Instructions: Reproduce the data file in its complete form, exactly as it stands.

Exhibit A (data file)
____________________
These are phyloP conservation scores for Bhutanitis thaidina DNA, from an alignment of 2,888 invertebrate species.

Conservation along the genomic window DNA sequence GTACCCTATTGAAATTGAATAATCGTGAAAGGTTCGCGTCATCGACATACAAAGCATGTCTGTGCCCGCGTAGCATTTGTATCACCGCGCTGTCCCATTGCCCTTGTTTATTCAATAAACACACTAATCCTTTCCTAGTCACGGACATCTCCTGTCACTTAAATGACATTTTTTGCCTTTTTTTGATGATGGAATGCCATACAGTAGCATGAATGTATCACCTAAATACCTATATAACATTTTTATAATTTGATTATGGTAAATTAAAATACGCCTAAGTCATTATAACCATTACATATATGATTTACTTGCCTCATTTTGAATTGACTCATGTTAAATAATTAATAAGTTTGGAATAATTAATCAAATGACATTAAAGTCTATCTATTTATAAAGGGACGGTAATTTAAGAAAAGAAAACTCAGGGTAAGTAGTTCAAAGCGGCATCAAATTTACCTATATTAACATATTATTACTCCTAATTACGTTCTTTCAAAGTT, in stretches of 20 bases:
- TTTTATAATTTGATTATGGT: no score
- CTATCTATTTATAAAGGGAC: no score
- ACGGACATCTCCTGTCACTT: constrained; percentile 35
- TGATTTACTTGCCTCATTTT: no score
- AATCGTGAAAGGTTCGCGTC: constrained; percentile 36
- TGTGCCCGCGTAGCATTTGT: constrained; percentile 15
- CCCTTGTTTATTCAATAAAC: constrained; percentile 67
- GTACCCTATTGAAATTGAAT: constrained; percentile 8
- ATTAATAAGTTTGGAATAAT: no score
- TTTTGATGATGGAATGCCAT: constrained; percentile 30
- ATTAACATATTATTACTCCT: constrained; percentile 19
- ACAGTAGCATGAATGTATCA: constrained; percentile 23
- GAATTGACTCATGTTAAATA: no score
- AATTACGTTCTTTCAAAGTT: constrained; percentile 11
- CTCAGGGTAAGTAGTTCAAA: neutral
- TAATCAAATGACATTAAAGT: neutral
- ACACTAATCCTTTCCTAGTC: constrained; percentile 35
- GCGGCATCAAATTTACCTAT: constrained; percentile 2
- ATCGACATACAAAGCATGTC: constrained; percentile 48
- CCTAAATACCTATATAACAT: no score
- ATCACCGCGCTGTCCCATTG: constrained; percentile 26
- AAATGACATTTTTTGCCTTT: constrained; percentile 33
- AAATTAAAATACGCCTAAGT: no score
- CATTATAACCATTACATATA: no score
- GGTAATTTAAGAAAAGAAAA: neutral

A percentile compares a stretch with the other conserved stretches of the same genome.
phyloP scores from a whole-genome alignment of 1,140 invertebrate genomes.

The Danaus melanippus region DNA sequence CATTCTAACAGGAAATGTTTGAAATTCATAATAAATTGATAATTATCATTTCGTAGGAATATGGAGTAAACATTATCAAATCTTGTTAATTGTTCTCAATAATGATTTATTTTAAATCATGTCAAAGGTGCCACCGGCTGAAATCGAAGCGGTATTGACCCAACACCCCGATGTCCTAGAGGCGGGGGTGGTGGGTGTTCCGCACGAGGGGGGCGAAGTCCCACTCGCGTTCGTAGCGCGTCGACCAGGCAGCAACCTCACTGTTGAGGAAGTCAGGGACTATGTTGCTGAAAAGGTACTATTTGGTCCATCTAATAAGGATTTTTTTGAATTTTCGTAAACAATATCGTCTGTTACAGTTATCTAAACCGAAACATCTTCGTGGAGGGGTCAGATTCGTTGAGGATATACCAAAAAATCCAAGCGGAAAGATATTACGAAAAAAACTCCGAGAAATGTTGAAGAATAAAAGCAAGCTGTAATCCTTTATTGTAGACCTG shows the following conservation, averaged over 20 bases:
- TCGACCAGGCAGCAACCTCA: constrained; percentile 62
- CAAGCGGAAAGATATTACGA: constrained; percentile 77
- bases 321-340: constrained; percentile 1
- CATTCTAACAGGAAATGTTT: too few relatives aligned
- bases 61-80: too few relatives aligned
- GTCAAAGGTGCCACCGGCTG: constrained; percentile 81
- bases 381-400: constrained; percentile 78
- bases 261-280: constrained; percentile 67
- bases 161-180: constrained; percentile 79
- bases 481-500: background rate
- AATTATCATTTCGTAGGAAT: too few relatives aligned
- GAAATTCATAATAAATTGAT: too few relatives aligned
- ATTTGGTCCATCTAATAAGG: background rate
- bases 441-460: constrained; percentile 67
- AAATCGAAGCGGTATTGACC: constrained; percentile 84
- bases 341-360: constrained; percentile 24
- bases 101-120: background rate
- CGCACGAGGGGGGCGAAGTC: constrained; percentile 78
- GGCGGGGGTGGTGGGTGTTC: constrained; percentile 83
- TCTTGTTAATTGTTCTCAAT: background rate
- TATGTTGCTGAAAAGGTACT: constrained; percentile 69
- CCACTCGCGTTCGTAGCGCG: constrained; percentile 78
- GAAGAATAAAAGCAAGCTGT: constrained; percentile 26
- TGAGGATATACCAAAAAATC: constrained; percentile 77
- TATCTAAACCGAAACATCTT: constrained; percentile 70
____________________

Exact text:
These are phyloP conservation scores for Bhutanitis thaidina DNA, from an alignment of 2,888 invertebrate species.

Conservation along the genomic window DNA sequence GTACCCTATTGAAATTGAATAATCGTGAAAGGTTCGCGTCATCGACATACAAAGCATGTCTGTGCCCGCGTAGCATTTGTATCACCGCGCTGTCCCATTGCCCTTGTTTATTCAATAAACACACTAATCCTTTCCTAGTCACGGACATCTCCTGTCACTTAAATGACATTTTTTGCCTTTTTTTGATGATGGAATGCCATACAGTAGCATGAATGTATCACCTAAATACCTATATAACATTTTTATAATTTGATTATGGTAAATTAAAATACGCCTAAGTCATTATAACCATTACATATATGATTTACTTGCCTCATTTTGAATTGACTCATGTTAAATAATTAATAAGTTTGGAATAATTAATCAAATGACATTAAAGTCTATCTATTTATAAAGGGACGGTAATTTAAGAAAAGAAAACTCAGGGTAAGTAGTTCAAAGCGGCATCAAATTTACCTATATTAACATATTATTACTCCTAATTACGTTCTTTCAAAGTT, in stretches of 20 bases:
- TTTTATAATTTGATTATGGT: no score
- CTATCTATTTATAAAGGGAC: no score
- ACGGACATCTCCTGTCACTT: constrained; percentile 35
- TGATTTACTTGCCTCATTTT: no score
- AATCGTGAAAGGTTCGCGTC: constrained; percentile 36
- TGTGCCCGCGTAGCATTTGT: constrained; percentile 15
- CCCTTGTTTATTCAATAAAC: constrained; percentile 67
- GTACCCTATTGAAATTGAAT: constrained; percentile 8
- ATTAATAAGTTTGGAATAAT: no score
- TTTTGATGATGGAATGCCAT: constrained; percentile 30
- ATTAACATATTATTACTCCT: constrained; percentile 19
- ACAGTAGCATGAATGTATCA: constrained; percentile 23
- GAATTGACTCATGTTAAATA: no score
- AATTACGTTCTTTCAAAGTT: constrained; percentile 11
- CTCAGGGTAAGTAGTTCAAA: neutral
- TAATCAAATGACATTAAAGT: neutral
- ACACTAATCCTTTCCTAGTC: constrained; percentile 35
- GCGGCATCAAATTTACCTAT: constrained; percentile 2
- ATCGACATACAAAGCATGTC: constrained; percentile 48
- CCTAAATACCTATATAACAT: no score
- ATCACCGCGCTGTCCCATTG: constrained; percentile 26
- AAATGACATTTTTTGCCTTT: constrained; percentile 33
- AAATTAAAATACGCCTAAGT: no score
- CATTATAACCATTACATATA: no score
- GGTAATTTAAGAAAAGAAAA: neutral

A percentile compares a stretch with the other conserved stretches of the same genome.
phyloP scores from a whole-genome alignment of 1,140 invertebrate genomes.

The Danaus melanippus region DNA sequence CATTCTAACAGGAAATGTTTGAAATTCATAATAAATTGATAATTATCATTTCGTAGGAATATGGAGTAAACATTATCAAATCTTGTTAATTGTTCTCAATAATGATTTATTTTAAATCATGTCAAAGGTGCCACCGGCTGAAATCGAAGCGGTATTGACCCAACACCCCGATGTCCTAGAGGCGGGGGTGGTGGGTGTTCCGCACGAGGGGGGCGAAGTCCCACTCGCGTTCGTAGCGCGTCGACCAGGCAGCAACCTCACTGTTGAGGAAGTCAGGGACTATGTTGCTGAAAAGGTACTATTTGGTCCATCTAATAAGGATTTTTTTGAATTTTCGTAAACAATATCGTCTGTTACAGTTATCTAAACCGAAACATCTTCGTGGAGGGGTCAGATTCGTTGAGGATATACCAAAAAATCCAAGCGGAAAGATATTACGAAAAAAACTCCGAGAAATGTTGAAGAATAAAAGCAAGCTGTAATCCTTTATTGTAGACCTG shows the following conservation, averaged over 20 bases:
- TCGACCAGGCAGCAACCTCA: constrained; percentile 62
- CAAGCGGAAAGATATTACGA: constrained; percentile 77
- bases 321-340: constrained; percentile 1
- CATTCTAACAGGAAATGTTT: too few relatives aligned
- bases 61-80: too few relatives aligned
- GTCAAAGGTGCCACCGGCTG: constrained; percentile 81
- bases 381-400: constrained; percentile 78
- bases 261-280: constrained; percentile 67
- bases 161-180: constrained; percentile 79
- bases 481-500: background rate
- AATTATCATTTCGTAGGAAT: too few relatives aligned
- GAAATTCATAATAAATTGAT: too few relatives aligned
- ATTTGGTCCATCTAATAAGG: background rate
- bases 441-460: constrained; percentile 67
- AAATCGAAGCGGTATTGACC: constrained; percentile 84
- bases 341-360: constrained; percentile 24
- bases 101-120: background rate
- CGCACGAGGGGGGCGAAGTC: constrained; percentile 78
- GGCGGGGGTGGTGGGTGTTC: constrained; percentile 83
- TCTTGTTAATTGTTCTCAAT: background rate
- TATGTTGCTGAAAAGGTACT: constrained; percentile 69
- CCACTCGCGTTCGTAGCGCG: constrained; percentile 78
- GAAGAATAAAAGCAAGCTGT: constrained; percentile 26
- TGAGGATATACCAAAAAATC: constrained; percentile 77
- TATCTAAACCGAAACATCTT: constrained; percentile 70